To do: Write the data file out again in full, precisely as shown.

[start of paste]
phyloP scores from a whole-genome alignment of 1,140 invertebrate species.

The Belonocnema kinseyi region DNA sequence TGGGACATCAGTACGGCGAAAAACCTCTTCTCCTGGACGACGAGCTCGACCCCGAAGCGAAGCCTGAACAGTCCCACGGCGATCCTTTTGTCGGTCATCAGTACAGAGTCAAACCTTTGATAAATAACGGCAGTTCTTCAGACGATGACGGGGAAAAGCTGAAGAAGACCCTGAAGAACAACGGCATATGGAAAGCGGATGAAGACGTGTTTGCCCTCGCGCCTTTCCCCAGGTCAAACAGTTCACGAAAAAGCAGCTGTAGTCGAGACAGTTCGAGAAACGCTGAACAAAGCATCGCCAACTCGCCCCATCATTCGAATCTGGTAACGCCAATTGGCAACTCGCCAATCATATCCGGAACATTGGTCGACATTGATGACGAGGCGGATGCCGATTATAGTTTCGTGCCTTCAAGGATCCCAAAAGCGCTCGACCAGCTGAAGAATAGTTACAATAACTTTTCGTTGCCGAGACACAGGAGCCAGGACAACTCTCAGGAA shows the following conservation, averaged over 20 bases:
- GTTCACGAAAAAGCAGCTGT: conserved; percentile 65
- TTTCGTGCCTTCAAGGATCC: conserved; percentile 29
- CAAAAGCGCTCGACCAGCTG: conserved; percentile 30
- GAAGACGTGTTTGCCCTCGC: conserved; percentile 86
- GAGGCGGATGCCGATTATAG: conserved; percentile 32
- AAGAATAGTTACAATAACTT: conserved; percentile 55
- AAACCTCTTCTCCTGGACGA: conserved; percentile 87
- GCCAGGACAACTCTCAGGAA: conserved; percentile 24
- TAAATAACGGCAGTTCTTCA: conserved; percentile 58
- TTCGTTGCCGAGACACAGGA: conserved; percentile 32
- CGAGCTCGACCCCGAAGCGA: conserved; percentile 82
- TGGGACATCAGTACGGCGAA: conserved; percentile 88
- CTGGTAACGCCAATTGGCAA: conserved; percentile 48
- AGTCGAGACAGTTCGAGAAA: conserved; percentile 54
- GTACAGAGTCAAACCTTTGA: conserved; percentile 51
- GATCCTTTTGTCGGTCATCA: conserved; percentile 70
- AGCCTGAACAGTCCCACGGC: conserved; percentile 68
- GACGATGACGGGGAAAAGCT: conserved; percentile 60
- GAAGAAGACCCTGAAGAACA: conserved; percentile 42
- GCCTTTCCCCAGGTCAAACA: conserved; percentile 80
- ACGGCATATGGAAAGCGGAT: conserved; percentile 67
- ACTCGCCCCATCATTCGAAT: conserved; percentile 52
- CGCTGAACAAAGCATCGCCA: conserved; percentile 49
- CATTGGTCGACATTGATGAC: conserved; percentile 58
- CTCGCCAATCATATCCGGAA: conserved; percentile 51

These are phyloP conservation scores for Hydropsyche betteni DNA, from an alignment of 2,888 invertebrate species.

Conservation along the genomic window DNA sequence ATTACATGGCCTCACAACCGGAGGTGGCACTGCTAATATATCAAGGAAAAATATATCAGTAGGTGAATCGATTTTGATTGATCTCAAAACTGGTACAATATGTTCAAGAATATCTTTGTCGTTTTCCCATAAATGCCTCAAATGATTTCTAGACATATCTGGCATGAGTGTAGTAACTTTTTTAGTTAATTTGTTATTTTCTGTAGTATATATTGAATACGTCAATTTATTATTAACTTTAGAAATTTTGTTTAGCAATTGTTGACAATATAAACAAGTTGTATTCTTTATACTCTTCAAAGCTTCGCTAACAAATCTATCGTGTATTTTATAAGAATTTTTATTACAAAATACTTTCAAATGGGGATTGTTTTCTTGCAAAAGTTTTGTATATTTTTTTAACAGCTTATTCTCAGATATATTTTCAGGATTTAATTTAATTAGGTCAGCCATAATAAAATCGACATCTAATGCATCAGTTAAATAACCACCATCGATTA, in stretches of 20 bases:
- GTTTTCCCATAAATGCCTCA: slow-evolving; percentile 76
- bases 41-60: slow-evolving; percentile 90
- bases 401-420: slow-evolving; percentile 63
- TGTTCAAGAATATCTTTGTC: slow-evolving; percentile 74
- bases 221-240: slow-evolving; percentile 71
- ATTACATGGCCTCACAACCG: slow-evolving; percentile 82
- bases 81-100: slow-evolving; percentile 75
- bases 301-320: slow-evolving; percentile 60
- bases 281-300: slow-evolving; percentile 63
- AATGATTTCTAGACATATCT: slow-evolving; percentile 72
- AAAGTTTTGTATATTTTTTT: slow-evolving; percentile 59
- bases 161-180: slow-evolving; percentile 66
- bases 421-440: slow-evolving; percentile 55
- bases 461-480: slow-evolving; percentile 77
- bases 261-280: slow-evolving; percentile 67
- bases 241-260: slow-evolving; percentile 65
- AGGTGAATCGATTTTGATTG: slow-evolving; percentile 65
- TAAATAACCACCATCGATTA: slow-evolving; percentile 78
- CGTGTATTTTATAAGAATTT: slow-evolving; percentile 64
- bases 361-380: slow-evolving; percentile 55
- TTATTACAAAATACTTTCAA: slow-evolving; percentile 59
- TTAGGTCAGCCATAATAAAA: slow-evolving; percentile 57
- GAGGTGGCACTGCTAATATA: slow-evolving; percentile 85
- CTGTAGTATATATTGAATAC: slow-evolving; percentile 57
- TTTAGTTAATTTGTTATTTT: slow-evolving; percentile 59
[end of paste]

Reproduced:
phyloP scores from a whole-genome alignment of 1,140 invertebrate species.

The Belonocnema kinseyi region DNA sequence TGGGACATCAGTACGGCGAAAAACCTCTTCTCCTGGACGACGAGCTCGACCCCGAAGCGAAGCCTGAACAGTCCCACGGCGATCCTTTTGTCGGTCATCAGTACAGAGTCAAACCTTTGATAAATAACGGCAGTTCTTCAGACGATGACGGGGAAAAGCTGAAGAAGACCCTGAAGAACAACGGCATATGGAAAGCGGATGAAGACGTGTTTGCCCTCGCGCCTTTCCCCAGGTCAAACAGTTCACGAAAAAGCAGCTGTAGTCGAGACAGTTCGAGAAACGCTGAACAAAGCATCGCCAACTCGCCCCATCATTCGAATCTGGTAACGCCAATTGGCAACTCGCCAATCATATCCGGAACATTGGTCGACATTGATGACGAGGCGGATGCCGATTATAGTTTCGTGCCTTCAAGGATCCCAAAAGCGCTCGACCAGCTGAAGAATAGTTACAATAACTTTTCGTTGCCGAGACACAGGAGCCAGGACAACTCTCAGGAA shows the following conservation, averaged over 20 bases:
- GTTCACGAAAAAGCAGCTGT: conserved; percentile 65
- TTTCGTGCCTTCAAGGATCC: conserved; percentile 29
- CAAAAGCGCTCGACCAGCTG: conserved; percentile 30
- GAAGACGTGTTTGCCCTCGC: conserved; percentile 86
- GAGGCGGATGCCGATTATAG: conserved; percentile 32
- AAGAATAGTTACAATAACTT: conserved; percentile 55
- AAACCTCTTCTCCTGGACGA: conserved; percentile 87
- GCCAGGACAACTCTCAGGAA: conserved; percentile 24
- TAAATAACGGCAGTTCTTCA: conserved; percentile 58
- TTCGTTGCCGAGACACAGGA: conserved; percentile 32
- CGAGCTCGACCCCGAAGCGA: conserved; percentile 82
- TGGGACATCAGTACGGCGAA: conserved; percentile 88
- CTGGTAACGCCAATTGGCAA: conserved; percentile 48
- AGTCGAGACAGTTCGAGAAA: conserved; percentile 54
- GTACAGAGTCAAACCTTTGA: conserved; percentile 51
- GATCCTTTTGTCGGTCATCA: conserved; percentile 70
- AGCCTGAACAGTCCCACGGC: conserved; percentile 68
- GACGATGACGGGGAAAAGCT: conserved; percentile 60
- GAAGAAGACCCTGAAGAACA: conserved; percentile 42
- GCCTTTCCCCAGGTCAAACA: conserved; percentile 80
- ACGGCATATGGAAAGCGGAT: conserved; percentile 67
- ACTCGCCCCATCATTCGAAT: conserved; percentile 52
- CGCTGAACAAAGCATCGCCA: conserved; percentile 49
- CATTGGTCGACATTGATGAC: conserved; percentile 58
- CTCGCCAATCATATCCGGAA: conserved; percentile 51

These are phyloP conservation scores for Hydropsyche betteni DNA, from an alignment of 2,888 invertebrate species.

Conservation along the genomic window DNA sequence ATTACATGGCCTCACAACCGGAGGTGGCACTGCTAATATATCAAGGAAAAATATATCAGTAGGTGAATCGATTTTGATTGATCTCAAAACTGGTACAATATGTTCAAGAATATCTTTGTCGTTTTCCCATAAATGCCTCAAATGATTTCTAGACATATCTGGCATGAGTGTAGTAACTTTTTTAGTTAATTTGTTATTTTCTGTAGTATATATTGAATACGTCAATTTATTATTAACTTTAGAAATTTTGTTTAGCAATTGTTGACAATATAAACAAGTTGTATTCTTTATACTCTTCAAAGCTTCGCTAACAAATCTATCGTGTATTTTATAAGAATTTTTATTACAAAATACTTTCAAATGGGGATTGTTTTCTTGCAAAAGTTTTGTATATTTTTTTAACAGCTTATTCTCAGATATATTTTCAGGATTTAATTTAATTAGGTCAGCCATAATAAAATCGACATCTAATGCATCAGTTAAATAACCACCATCGATTA, in stretches of 20 bases:
- GTTTTCCCATAAATGCCTCA: slow-evolving; percentile 76
- bases 41-60: slow-evolving; percentile 90
- bases 401-420: slow-evolving; percentile 63
- TGTTCAAGAATATCTTTGTC: slow-evolving; percentile 74
- bases 221-240: slow-evolving; percentile 71
- ATTACATGGCCTCACAACCG: slow-evolving; percentile 82
- bases 81-100: slow-evolving; percentile 75
- bases 301-320: slow-evolving; percentile 60
- bases 281-300: slow-evolving; percentile 63
- AATGATTTCTAGACATATCT: slow-evolving; percentile 72
- AAAGTTTTGTATATTTTTTT: slow-evolving; percentile 59
- bases 161-180: slow-evolving; percentile 66
- bases 421-440: slow-evolving; percentile 55
- bases 461-480: slow-evolving; percentile 77
- bases 261-280: slow-evolving; percentile 67
- bases 241-260: slow-evolving; percentile 65
- AGGTGAATCGATTTTGATTG: slow-evolving; percentile 65
- TAAATAACCACCATCGATTA: slow-evolving; percentile 78
- CGTGTATTTTATAAGAATTT: slow-evolving; percentile 64
- bases 361-380: slow-evolving; percentile 55
- TTATTACAAAATACTTTCAA: slow-evolving; percentile 59
- TTAGGTCAGCCATAATAAAA: slow-evolving; percentile 57
- GAGGTGGCACTGCTAATATA: slow-evolving; percentile 85
- CTGTAGTATATATTGAATAC: slow-evolving; percentile 57
- TTTAGTTAATTTGTTATTTT: slow-evolving; percentile 59